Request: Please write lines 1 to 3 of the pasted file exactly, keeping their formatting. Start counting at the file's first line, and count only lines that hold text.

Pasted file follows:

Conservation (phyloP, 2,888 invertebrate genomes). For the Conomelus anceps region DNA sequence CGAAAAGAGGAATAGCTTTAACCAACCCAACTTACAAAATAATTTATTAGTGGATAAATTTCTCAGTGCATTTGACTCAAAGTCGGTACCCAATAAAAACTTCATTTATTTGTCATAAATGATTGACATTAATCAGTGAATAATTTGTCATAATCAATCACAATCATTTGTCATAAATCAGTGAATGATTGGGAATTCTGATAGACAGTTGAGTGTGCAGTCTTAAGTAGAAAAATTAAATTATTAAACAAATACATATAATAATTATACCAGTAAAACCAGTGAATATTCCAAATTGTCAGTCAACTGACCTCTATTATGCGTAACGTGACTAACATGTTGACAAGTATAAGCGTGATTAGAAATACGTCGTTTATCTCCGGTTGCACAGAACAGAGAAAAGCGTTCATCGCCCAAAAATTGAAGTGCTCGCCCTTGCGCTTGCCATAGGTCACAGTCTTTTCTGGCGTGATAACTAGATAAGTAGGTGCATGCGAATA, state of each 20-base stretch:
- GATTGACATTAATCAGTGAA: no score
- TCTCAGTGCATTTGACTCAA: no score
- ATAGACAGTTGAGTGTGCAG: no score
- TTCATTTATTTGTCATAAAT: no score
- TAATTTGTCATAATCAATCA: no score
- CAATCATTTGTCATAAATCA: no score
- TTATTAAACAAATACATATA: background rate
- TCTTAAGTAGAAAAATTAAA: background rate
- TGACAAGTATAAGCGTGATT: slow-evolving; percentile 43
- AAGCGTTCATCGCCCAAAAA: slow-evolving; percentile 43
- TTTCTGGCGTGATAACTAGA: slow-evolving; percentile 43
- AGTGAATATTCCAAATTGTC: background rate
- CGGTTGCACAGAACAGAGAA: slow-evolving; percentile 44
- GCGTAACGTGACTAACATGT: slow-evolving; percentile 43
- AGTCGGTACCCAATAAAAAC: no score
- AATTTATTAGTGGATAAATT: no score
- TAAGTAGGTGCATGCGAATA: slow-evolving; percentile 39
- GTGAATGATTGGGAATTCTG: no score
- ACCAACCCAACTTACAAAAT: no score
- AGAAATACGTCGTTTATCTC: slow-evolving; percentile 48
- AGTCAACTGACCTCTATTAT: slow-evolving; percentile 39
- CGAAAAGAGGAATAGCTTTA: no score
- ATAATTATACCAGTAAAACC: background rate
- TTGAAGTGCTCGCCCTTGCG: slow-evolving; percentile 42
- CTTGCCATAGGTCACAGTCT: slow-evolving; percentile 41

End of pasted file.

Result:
Conservation (phyloP, 2,888 invertebrate genomes). For the Conomelus anceps region DNA sequence CGAAAAGAGGAATAGCTTTAACCAACCCAACTTACAAAATAATTTATTAGTGGATAAATTTCTCAGTGCATTTGACTCAAAGTCGGTACCCAATAAAAACTTCATTTATTTGTCATAAATGATTGACATTAATCAGTGAATAATTTGTCATAATCAATCACAATCATTTGTCATAAATCAGTGAATGATTGGGAATTCTGATAGACAGTTGAGTGTGCAGTCTTAAGTAGAAAAATTAAATTATTAAACAAATACATATAATAATTATACCAGTAAAACCAGTGAATATTCCAAATTGTCAGTCAACTGACCTCTATTATGCGTAACGTGACTAACATGTTGACAAGTATAAGCGTGATTAGAAATACGTCGTTTATCTCCGGTTGCACAGAACAGAGAAAAGCGTTCATCGCCCAAAAATTGAAGTGCTCGCCCTTGCGCTTGCCATAGGTCACAGTCTTTTCTGGCGTGATAACTAGATAAGTAGGTGCATGCGAATA, state of each 20-base stretch:
- GATTGACATTAATCAGTGAA: no score
- TCTCAGTGCATTTGACTCAA: no score